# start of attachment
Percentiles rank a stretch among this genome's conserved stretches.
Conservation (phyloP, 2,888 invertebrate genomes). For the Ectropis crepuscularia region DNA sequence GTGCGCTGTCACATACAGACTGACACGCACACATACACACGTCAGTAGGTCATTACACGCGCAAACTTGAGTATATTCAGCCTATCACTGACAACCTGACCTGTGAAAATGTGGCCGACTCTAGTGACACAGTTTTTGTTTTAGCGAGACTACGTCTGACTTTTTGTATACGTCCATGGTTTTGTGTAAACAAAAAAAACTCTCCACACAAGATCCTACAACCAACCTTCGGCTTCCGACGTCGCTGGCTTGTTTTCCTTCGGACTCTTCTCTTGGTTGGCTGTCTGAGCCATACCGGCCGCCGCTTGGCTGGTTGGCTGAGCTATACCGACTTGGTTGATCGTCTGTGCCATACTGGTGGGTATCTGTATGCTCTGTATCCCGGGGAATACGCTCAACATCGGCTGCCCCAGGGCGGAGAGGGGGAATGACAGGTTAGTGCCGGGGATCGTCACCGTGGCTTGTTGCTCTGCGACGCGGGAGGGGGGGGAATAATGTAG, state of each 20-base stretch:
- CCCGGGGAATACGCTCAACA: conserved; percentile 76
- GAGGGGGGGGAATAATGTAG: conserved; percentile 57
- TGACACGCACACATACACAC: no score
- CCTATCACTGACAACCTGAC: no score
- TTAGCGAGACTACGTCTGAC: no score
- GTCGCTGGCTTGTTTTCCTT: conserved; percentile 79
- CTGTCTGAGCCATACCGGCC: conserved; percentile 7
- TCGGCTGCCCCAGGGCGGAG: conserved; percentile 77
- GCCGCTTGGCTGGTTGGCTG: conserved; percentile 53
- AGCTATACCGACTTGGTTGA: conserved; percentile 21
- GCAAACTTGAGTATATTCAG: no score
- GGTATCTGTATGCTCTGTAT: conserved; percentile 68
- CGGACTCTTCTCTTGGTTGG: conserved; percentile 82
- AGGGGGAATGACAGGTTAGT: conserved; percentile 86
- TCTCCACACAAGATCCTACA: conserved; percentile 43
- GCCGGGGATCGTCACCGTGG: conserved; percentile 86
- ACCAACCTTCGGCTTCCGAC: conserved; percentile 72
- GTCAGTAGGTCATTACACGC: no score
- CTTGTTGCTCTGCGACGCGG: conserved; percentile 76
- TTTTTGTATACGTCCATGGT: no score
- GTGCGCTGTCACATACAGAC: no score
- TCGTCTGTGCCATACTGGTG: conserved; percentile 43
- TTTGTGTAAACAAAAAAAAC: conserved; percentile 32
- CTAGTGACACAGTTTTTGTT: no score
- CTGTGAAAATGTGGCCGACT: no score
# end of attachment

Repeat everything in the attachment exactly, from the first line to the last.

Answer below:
Percentiles rank a stretch among this genome's conserved stretches.
Conservation (phyloP, 2,888 invertebrate genomes). For the Ectropis crepuscularia region DNA sequence GTGCGCTGTCACATACAGACTGACACGCACACATACACACGTCAGTAGGTCATTACACGCGCAAACTTGAGTATATTCAGCCTATCACTGACAACCTGACCTGTGAAAATGTGGCCGACTCTAGTGACACAGTTTTTGTTTTAGCGAGACTACGTCTGACTTTTTGTATACGTCCATGGTTTTGTGTAAACAAAAAAAACTCTCCACACAAGATCCTACAACCAACCTTCGGCTTCCGACGTCGCTGGCTTGTTTTCCTTCGGACTCTTCTCTTGGTTGGCTGTCTGAGCCATACCGGCCGCCGCTTGGCTGGTTGGCTGAGCTATACCGACTTGGTTGATCGTCTGTGCCATACTGGTGGGTATCTGTATGCTCTGTATCCCGGGGAATACGCTCAACATCGGCTGCCCCAGGGCGGAGAGGGGGAATGACAGGTTAGTGCCGGGGATCGTCACCGTGGCTTGTTGCTCTGCGACGCGGGAGGGGGGGGAATAATGTAG, state of each 20-base stretch:
- CCCGGGGAATACGCTCAACA: conserved; percentile 76
- GAGGGGGGGGAATAATGTAG: conserved; percentile 57
- TGACACGCACACATACACAC: no score
- CCTATCACTGACAACCTGAC: no score
- TTAGCGAGACTACGTCTGAC: no score
- GTCGCTGGCTTGTTTTCCTT: conserved; percentile 79
- CTGTCTGAGCCATACCGGCC: conserved; percentile 7
- TCGGCTGCCCCAGGGCGGAG: conserved; percentile 77
- GCCGCTTGGCTGGTTGGCTG: conserved; percentile 53
- AGCTATACCGACTTGGTTGA: conserved; percentile 21
- GCAAACTTGAGTATATTCAG: no score
- GGTATCTGTATGCTCTGTAT: conserved; percentile 68
- CGGACTCTTCTCTTGGTTGG: conserved; percentile 82
- AGGGGGAATGACAGGTTAGT: conserved; percentile 86
- TCTCCACACAAGATCCTACA: conserved; percentile 43
- GCCGGGGATCGTCACCGTGG: conserved; percentile 86
- ACCAACCTTCGGCTTCCGAC: conserved; percentile 72
- GTCAGTAGGTCATTACACGC: no score
- CTTGTTGCTCTGCGACGCGG: conserved; percentile 76
- TTTTTGTATACGTCCATGGT: no score
- GTGCGCTGTCACATACAGAC: no score
- TCGTCTGTGCCATACTGGTG: conserved; percentile 43
- TTTGTGTAAACAAAAAAAAC: conserved; percentile 32
- CTAGTGACACAGTTTTTGTT: no score
- CTGTGAAAATGTGGCCGACT: no score